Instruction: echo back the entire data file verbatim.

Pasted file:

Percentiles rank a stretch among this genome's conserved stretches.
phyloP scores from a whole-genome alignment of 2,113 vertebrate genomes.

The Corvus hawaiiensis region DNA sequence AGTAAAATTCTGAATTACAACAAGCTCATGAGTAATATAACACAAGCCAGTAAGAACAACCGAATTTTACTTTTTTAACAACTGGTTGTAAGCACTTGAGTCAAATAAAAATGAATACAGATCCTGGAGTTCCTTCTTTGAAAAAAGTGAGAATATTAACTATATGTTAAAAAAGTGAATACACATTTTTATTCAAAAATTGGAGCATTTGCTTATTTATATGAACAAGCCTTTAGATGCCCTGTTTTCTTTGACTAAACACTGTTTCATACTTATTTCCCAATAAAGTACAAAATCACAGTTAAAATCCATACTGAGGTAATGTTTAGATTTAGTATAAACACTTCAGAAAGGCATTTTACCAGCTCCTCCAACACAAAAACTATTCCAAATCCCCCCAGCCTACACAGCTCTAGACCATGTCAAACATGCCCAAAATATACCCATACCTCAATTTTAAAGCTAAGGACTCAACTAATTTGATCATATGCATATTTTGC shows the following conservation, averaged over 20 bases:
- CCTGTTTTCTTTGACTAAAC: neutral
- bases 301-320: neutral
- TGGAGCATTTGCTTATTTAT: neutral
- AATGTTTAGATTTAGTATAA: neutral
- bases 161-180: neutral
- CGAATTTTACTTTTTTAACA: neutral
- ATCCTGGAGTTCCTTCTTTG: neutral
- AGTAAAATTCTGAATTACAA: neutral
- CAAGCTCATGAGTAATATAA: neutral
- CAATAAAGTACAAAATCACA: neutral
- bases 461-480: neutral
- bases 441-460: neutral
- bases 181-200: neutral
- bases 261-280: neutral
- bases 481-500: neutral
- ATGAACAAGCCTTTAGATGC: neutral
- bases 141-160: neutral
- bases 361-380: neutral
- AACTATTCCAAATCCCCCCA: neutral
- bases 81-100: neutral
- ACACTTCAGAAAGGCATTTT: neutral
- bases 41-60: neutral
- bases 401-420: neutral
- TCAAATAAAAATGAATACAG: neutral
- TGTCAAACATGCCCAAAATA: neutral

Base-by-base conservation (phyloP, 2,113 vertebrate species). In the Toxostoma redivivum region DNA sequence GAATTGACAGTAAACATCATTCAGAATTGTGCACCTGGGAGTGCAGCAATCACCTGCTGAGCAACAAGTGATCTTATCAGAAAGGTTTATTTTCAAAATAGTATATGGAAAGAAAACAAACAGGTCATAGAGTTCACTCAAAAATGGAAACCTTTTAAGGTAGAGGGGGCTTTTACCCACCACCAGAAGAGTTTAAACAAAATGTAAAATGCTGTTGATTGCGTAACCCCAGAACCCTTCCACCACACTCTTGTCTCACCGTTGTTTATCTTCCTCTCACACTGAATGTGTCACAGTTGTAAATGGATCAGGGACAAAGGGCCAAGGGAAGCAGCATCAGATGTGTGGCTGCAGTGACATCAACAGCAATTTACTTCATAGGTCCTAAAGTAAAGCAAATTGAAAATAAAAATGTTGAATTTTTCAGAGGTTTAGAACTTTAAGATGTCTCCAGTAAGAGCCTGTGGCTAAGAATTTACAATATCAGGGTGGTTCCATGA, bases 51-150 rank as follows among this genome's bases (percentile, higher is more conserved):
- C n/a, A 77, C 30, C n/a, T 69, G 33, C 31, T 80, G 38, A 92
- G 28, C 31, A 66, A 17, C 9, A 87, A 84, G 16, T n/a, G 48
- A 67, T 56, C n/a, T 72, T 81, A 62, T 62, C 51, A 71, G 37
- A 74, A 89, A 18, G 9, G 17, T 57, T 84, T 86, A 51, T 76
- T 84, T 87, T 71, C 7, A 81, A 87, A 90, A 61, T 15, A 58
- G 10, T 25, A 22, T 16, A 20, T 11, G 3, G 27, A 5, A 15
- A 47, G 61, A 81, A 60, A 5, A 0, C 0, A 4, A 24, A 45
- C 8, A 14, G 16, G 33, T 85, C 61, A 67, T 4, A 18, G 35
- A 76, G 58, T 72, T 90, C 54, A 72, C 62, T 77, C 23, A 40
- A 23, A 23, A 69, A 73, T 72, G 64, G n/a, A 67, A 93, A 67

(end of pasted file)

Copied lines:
Percentiles rank a stretch among this genome's conserved stretches.
phyloP scores from a whole-genome alignment of 2,113 vertebrate genomes.

The Corvus hawaiiensis region DNA sequence AGTAAAATTCTGAATTACAACAAGCTCATGAGTAATATAACACAAGCCAGTAAGAACAACCGAATTTTACTTTTTTAACAACTGGTTGTAAGCACTTGAGTCAAATAAAAATGAATACAGATCCTGGAGTTCCTTCTTTGAAAAAAGTGAGAATATTAACTATATGTTAAAAAAGTGAATACACATTTTTATTCAAAAATTGGAGCATTTGCTTATTTATATGAACAAGCCTTTAGATGCCCTGTTTTCTTTGACTAAACACTGTTTCATACTTATTTCCCAATAAAGTACAAAATCACAGTTAAAATCCATACTGAGGTAATGTTTAGATTTAGTATAAACACTTCAGAAAGGCATTTTACCAGCTCCTCCAACACAAAAACTATTCCAAATCCCCCCAGCCTACACAGCTCTAGACCATGTCAAACATGCCCAAAATATACCCATACCTCAATTTTAAAGCTAAGGACTCAACTAATTTGATCATATGCATATTTTGC shows the following conservation, averaged over 20 bases:
- CCTGTTTTCTTTGACTAAAC: neutral
- bases 301-320: neutral
- TGGAGCATTTGCTTATTTAT: neutral
- AATGTTTAGATTTAGTATAA: neutral
- bases 161-180: neutral
- CGAATTTTACTTTTTTAACA: neutral
- ATCCTGGAGTTCCTTCTTTG: neutral
- AGTAAAATTCTGAATTACAA: neutral
- CAAGCTCATGAGTAATATAA: neutral
- CAATAAAGTACAAAATCACA: neutral
- bases 461-480: neutral
- bases 441-460: neutral
- bases 181-200: neutral
- bases 261-280: neutral
- bases 481-500: neutral
- ATGAACAAGCCTTTAGATGC: neutral
- bases 141-160: neutral
- bases 361-380: neutral
- AACTATTCCAAATCCCCCCA: neutral
- bases 81-100: neutral
- ACACTTCAGAAAGGCATTTT: neutral
- bases 41-60: neutral
- bases 401-420: neutral
- TCAAATAAAAATGAATACAG: neutral
- TGTCAAACATGCCCAAAATA: neutral

Base-by-base conservation (phyloP, 2,113 vertebrate species). In the Toxostoma redivivum region DNA sequence GAATTGACAGTAAACATCATTCAGAATTGTGCACCTGGGAGTGCAGCAATCACCTGCTGAGCAACAAGTGATCTTATCAGAAAGGTTTATTTTCAAAATAGTATATGGAAAGAAAACAAACAGGTCATAGAGTTCACTCAAAAATGGAAACCTTTTAAGGTAGAGGGGGCTTTTACCCACCACCAGAAGAGTTTAAACAAAATGTAAAATGCTGTTGATTGCGTAACCCCAGAACCCTTCCACCACACTCTTGTCTCACCGTTGTTTATCTTCCTCTCACACTGAATGTGTCACAGTTGTAAATGGATCAGGGACAAAGGGCCAAGGGAAGCAGCATCAGATGTGTGGCTGCAGTGACATCAACAGCAATTTACTTCATAGGTCCTAAAGTAAAGCAAATTGAAAATAAAAATGTTGAATTTTTCAGAGGTTTAGAACTTTAAGATGTCTCCAGTAAGAGCCTGTGGCTAAGAATTTACAATATCAGGGTGGTTCCATGA, bases 51-150 rank as follows among this genome's bases (percentile, higher is more conserved):
- C n/a, A 77, C 30, C n/a, T 69, G 33, C 31, T 80, G 38, A 92
- G 28, C 31, A 66, A 17, C 9, A 87, A 84, G 16, T n/a, G 48
- A 67, T 56, C n/a, T 72, T 81, A 62, T 62, C 51, A 71, G 37
- A 74, A 89, A 18, G 9, G 17, T 57, T 84, T 86, A 51, T 76
- T 84, T 87, T 71, C 7, A 81, A 87, A 90, A 61, T 15, A 58
- G 10, T 25, A 22, T 16, A 20, T 11, G 3, G 27, A 5, A 15
- A 47, G 61, A 81, A 60, A 5, A 0, C 0, A 4, A 24, A 45
- C 8, A 14, G 16, G 33, T 85, C 61, A 67, T 4, A 18, G 35
- A 76, G 58, T 72, T 90, C 54, A 72, C 62, T 77, C 23, A 40
- A 23, A 23, A 69, A 73, T 72, G 64, G n/a, A 67, A 93, A 67